Family and friends create a Michelin Star style ‘last supper’ at Hospice for LOROS patient, who says ‘his journey is now complete’
22nd August 2019
A terminally ill 32-year-old man whose closest friends and family organised a Michelin Star styled seven course meal for him to enjoy at LOROS has said “his journey is complete now”. Trained chef Pete Huckle, who is currently a patient at the Hospice, designed a seven-course tasting menu, which he appropriately named ‘Life’s Compl-EAT’, along with his former boss, James Bambury ahead of the evening.
The idea came on Friday night and by Tuesday evening, Pete and 15 of his closest family and friends, were tucking into the meal, set in the Day Therapy room at LOROS, all dressed in onesies, as per his request.
“Without putting a title on it, this was most likely my last supper,” said Pete, of Church Langton, in Market Harborough.
“I feel like life’s complete now; my journey is complete.
“I have to admit, there were times that I got a bit teary-eyed. It was a genuinely beautiful evening, it was perfect.”
Pete was diagnosed with leukaemia in 2014 and following a bone marrow transplant, he suffered from graft-versus-host disease, which meant the donor cells were attacking his body tissue. Since then, his lungs have started to fail and now he has around 20 per cent of his lungs capacity left, which means he is permanently needing oxygen support.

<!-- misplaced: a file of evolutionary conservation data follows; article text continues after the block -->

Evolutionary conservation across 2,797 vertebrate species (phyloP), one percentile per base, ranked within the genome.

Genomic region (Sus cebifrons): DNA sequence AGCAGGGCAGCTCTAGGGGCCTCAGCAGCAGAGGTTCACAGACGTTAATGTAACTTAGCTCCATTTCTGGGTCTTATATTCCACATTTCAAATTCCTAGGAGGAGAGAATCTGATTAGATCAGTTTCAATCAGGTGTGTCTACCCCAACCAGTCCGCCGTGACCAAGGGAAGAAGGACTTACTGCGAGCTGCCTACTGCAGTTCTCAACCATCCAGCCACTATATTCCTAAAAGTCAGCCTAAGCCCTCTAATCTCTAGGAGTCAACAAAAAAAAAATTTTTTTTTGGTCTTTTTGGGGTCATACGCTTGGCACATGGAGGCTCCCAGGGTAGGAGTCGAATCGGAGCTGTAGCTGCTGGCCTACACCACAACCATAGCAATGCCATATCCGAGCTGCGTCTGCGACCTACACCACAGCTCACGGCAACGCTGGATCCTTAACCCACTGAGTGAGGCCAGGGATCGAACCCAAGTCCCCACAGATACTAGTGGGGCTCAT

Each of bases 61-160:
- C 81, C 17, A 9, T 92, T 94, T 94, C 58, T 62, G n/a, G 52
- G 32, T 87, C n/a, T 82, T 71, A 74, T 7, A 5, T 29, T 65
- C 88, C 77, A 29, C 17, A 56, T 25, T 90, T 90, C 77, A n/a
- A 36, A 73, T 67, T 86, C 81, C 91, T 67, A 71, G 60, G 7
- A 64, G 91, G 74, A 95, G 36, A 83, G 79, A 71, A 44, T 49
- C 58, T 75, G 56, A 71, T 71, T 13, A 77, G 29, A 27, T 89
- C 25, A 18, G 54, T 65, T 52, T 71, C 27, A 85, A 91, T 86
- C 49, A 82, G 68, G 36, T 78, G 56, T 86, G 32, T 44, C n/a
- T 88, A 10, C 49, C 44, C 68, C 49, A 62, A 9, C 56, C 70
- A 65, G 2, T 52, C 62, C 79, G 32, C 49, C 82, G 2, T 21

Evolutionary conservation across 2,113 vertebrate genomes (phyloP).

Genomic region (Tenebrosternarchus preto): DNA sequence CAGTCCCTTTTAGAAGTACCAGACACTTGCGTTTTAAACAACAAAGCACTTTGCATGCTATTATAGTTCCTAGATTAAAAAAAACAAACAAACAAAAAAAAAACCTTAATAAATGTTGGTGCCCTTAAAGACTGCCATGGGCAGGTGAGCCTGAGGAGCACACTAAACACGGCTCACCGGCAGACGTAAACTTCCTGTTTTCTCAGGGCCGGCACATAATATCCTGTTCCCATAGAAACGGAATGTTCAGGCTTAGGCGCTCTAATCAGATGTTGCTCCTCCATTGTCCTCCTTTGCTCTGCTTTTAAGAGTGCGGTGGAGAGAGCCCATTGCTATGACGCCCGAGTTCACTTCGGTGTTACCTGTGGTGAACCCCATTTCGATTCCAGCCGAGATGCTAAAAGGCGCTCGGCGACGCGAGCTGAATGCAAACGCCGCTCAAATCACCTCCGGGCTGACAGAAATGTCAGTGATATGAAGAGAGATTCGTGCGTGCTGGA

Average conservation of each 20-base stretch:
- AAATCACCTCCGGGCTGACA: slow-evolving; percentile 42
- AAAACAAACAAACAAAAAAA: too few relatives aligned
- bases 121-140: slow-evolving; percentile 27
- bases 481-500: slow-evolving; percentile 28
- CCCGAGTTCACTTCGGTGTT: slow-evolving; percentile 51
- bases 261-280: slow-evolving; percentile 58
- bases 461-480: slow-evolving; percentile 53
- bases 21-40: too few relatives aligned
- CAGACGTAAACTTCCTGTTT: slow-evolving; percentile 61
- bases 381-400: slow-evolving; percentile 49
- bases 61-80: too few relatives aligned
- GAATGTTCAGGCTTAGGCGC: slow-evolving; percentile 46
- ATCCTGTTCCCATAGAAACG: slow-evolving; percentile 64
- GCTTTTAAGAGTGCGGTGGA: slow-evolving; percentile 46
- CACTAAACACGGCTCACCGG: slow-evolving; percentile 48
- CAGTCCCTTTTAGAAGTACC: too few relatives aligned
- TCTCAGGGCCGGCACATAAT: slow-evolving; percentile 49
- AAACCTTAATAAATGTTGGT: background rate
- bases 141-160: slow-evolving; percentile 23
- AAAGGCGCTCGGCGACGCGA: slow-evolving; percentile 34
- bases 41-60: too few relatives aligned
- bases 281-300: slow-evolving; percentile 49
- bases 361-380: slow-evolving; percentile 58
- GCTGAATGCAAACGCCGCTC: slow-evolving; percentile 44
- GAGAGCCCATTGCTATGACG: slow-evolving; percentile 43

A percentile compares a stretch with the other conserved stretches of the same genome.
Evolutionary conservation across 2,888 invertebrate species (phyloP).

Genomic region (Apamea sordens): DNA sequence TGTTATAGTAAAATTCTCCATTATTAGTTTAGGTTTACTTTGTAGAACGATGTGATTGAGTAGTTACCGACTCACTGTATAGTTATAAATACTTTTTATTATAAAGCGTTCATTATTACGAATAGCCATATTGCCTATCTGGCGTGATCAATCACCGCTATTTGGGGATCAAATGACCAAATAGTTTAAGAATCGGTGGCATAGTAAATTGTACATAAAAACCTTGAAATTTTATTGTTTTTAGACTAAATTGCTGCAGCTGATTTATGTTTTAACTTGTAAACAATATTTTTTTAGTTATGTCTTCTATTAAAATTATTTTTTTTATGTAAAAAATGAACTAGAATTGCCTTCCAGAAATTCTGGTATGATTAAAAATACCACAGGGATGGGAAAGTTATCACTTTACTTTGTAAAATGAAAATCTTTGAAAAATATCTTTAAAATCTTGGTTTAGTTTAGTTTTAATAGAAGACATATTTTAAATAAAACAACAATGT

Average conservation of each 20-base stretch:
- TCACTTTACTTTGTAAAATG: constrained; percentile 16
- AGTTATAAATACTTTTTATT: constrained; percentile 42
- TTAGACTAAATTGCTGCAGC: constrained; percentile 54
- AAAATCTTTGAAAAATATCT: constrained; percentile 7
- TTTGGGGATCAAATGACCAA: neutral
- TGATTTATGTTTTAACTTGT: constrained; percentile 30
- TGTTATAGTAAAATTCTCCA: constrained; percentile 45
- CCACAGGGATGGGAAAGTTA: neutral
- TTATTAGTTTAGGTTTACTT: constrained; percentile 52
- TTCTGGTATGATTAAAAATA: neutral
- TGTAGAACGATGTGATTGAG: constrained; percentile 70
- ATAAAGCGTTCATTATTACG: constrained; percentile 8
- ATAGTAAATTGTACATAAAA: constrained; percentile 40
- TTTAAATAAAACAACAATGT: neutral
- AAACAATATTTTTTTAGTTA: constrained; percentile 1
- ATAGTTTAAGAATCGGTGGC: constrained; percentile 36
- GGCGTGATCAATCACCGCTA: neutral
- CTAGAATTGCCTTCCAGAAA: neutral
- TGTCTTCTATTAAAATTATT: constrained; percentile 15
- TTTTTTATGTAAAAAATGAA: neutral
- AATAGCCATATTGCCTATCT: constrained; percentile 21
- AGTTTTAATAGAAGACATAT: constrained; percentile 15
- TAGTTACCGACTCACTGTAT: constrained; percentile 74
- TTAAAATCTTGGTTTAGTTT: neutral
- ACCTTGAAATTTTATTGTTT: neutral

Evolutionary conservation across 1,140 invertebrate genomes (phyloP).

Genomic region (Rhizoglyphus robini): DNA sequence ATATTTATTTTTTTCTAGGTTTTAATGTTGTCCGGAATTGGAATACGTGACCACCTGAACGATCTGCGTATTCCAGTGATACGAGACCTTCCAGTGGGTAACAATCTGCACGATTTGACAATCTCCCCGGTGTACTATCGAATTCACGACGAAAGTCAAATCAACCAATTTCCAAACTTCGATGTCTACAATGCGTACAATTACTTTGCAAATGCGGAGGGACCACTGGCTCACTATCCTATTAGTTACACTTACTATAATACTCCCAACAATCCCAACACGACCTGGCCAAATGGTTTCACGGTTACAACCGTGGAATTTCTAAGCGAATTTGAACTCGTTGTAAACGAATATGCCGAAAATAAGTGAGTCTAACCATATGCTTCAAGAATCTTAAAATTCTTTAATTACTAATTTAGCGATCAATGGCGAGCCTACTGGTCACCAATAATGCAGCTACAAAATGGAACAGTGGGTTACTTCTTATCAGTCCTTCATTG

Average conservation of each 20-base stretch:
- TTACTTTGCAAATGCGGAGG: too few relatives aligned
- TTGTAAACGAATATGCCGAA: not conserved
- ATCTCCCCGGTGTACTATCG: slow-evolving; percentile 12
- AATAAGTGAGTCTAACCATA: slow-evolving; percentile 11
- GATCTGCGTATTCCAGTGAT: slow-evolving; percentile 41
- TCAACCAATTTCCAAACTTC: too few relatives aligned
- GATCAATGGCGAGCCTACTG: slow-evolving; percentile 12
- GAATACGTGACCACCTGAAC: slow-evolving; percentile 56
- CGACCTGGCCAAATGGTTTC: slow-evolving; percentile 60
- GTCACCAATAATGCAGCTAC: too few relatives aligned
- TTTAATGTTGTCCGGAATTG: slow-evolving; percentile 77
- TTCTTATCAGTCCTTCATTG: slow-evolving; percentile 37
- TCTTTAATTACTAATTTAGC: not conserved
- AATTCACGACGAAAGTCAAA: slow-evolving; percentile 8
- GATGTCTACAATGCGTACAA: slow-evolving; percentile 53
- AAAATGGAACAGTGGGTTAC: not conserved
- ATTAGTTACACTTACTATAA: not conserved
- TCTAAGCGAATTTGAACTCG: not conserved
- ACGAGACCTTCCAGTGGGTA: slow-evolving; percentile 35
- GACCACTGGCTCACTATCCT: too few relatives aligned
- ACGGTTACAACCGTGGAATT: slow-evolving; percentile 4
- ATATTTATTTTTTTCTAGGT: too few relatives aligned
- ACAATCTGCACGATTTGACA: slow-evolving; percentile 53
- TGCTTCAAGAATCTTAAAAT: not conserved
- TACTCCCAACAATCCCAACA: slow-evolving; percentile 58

“A lot of people have these misconceptions surrounding Hospices, that they’re all doom and gloom and all about death,” added Pete, who has been an Inpatient at LOROS since July, although has accessed a number of different services prior to that, including Day Therapy, Home Visiting and Counselling.
“Actually though, for me, LOROS has been all about making the best of every situation.” The meal on Tuesday started with a selection of canapés, followed by a duck liver starter, a lemon sorbet, a fish and meat course, before ending with Eton Mess and a cheeseboard.
“It was great fun creating the menu and nice to dip my toe back into my career,” added Pete, who had originally hoped to eat out at a Michelin Star restaurant but was too poorly. “We came across some hurdles but in the end, everything was perfect.”
James, who says Pete has become part of his family over the years, organised the evening after asking him what was left on his bucket list.
“I’m not just Pete’s boss but he’s one of my best friends,” said James, owner of The Bull, in Broughton Astley.
“When I found out he wanted to eat at a Michelin Star restaurant, I wanted to make it possible and as they say, if you can’t get Mohammed to the mountain, then we would bring the mountain to Mohammed.”
With Pete’s health deteriorating, James had limited time to spare and within a few days, had organised a chef to cook, waiters to serve and a whole table dressing to replicate one that you would find in a fine-dining restaurant.
“Even though it was an emotional evening, the night was all about making memories for Pete,” added James.
“It was absolutely incredible.”